"The Times They Are A-Changin'" (The Times They Are A-Changin', 1964)
By Bob Weir
Back in high school, there were two things that I marked my days by. Every few months I’d get a new Beatles record, and every few months I’d get a new Dylan record. "The Times They are A-Changin'" has always been one of my favorites. I wasn’t a politico back then, but he managed to articulate in undeniable poetic terms everything I was thinking and feeling at the time.
The song has an open-ended kind of spirituality to it, equally about faith and reason. He was telling the government to lose their self interests. He was telling journalists to use a lighter hand. And when he sang, "Come mothers and fathers throughout the land, and don’t criticize what you can’t understand," he was locked into an eternal truth there. His main message seemed to be, “Use your head, and follow your heart, and above all, be open.”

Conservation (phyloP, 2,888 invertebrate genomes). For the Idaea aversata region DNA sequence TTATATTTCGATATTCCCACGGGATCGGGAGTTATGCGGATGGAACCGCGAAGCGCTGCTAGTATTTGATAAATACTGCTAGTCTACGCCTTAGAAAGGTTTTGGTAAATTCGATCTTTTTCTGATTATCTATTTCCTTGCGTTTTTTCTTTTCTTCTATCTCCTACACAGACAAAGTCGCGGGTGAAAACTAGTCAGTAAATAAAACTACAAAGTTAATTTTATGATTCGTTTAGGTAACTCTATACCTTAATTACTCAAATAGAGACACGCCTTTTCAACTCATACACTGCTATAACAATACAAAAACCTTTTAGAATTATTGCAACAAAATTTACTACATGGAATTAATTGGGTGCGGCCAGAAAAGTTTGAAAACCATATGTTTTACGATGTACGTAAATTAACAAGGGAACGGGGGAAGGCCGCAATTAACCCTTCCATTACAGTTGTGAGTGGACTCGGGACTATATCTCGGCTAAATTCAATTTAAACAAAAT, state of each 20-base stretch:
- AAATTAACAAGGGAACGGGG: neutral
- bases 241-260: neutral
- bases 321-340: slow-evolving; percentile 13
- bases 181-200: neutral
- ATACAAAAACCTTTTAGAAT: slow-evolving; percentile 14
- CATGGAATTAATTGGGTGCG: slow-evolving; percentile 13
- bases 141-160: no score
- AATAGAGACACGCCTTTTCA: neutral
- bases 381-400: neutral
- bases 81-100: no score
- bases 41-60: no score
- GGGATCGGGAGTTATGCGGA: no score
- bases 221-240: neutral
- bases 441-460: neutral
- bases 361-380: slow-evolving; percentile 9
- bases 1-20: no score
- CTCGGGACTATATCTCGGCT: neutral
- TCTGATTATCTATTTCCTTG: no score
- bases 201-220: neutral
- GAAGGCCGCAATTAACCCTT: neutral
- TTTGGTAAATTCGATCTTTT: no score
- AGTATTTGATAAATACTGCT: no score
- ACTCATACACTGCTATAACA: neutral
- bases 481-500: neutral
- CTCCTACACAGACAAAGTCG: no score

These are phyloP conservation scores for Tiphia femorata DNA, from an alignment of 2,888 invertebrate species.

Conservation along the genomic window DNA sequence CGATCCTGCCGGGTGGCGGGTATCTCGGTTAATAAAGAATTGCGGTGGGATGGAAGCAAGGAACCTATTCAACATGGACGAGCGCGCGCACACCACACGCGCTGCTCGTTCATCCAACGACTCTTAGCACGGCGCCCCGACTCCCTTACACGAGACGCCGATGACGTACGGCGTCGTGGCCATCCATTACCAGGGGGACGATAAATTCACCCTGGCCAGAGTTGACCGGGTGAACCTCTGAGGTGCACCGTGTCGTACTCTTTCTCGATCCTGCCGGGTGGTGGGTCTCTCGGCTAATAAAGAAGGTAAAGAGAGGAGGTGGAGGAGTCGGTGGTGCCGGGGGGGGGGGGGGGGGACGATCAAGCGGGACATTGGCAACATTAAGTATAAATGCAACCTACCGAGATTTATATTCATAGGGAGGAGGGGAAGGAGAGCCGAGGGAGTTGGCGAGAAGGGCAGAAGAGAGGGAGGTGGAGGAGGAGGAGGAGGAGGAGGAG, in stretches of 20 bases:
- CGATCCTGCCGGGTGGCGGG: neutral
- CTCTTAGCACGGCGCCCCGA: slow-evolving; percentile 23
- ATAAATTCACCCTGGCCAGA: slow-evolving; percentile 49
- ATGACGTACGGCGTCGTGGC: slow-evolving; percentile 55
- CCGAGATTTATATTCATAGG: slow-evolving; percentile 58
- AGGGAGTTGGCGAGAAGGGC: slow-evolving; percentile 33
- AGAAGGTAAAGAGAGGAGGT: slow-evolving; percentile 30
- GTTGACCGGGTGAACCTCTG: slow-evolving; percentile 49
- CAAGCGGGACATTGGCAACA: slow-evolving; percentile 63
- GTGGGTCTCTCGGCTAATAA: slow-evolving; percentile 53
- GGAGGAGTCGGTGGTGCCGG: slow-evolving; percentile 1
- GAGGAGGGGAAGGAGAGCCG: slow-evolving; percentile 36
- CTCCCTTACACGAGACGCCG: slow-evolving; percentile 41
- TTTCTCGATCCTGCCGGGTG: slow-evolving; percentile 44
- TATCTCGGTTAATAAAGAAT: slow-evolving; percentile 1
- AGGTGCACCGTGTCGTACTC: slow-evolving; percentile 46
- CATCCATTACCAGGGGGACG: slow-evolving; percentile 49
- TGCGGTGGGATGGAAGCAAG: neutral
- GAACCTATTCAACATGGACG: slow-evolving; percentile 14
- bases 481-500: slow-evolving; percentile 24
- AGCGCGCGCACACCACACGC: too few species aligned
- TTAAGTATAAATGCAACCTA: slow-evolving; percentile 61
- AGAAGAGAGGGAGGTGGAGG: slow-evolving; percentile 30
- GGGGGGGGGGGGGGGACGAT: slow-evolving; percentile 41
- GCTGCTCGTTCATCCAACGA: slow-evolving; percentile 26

His records helped Jerry and I bond when we first started playing together. We were kids when we met; I was 16, Jerry was 21. We went and saw Dylan in 1965 at the Berkeley Community Center when he was pounding out with the guys in the Band. He did his first set solo and then the second set with the Band, to the considerable annoyance of some “purists” who booed. That seemed to me totally contrary to what he was saying in his early songs, about being open.
Jerry and Dylan later became great buddies. They understood what it was like to be idolized beyond any reasonable standard. They became tight right after John Lennon was shot, so they were pretty much the only two guys who knew what it was like to be held to that standard. We toured with Dylan in 1987, and being in an improvisational situation, we developed a musical bond that a lot of folks don’t get to have. Sometimes we missed the wave, but when we caught it, it was a beautiful thing that made life worth living. If we could do it all over again, I wish we had played "The Times They are A-Changin'."